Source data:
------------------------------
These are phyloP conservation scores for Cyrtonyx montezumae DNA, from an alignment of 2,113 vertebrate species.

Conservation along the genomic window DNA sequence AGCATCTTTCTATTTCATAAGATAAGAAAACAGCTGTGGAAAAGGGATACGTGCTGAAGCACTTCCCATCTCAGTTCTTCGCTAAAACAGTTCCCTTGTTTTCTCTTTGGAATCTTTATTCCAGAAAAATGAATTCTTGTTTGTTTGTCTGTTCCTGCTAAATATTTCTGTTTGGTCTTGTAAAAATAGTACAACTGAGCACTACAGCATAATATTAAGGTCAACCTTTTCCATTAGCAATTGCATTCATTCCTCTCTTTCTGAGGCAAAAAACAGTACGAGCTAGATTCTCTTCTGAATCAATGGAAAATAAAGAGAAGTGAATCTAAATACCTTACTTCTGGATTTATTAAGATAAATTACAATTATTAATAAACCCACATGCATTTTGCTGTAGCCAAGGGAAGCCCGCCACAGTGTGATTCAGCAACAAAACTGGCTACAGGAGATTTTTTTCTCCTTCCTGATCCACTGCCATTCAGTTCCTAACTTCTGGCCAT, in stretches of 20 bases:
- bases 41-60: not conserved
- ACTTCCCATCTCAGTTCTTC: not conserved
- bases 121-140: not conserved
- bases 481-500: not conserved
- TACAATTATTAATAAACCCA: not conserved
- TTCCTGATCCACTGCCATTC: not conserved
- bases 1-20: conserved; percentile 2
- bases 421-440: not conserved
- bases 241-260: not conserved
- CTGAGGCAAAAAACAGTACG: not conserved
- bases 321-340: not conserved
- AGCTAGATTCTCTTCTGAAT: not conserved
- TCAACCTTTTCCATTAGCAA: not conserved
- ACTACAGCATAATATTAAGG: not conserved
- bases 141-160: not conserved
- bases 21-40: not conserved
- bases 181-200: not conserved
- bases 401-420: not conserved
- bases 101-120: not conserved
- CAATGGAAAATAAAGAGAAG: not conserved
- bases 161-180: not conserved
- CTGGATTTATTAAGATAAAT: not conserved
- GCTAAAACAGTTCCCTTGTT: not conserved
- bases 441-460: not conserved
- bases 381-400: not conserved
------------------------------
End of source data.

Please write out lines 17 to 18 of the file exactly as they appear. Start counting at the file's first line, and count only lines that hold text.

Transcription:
- bases 141-160: not conserved
- bases 21-40: not conserved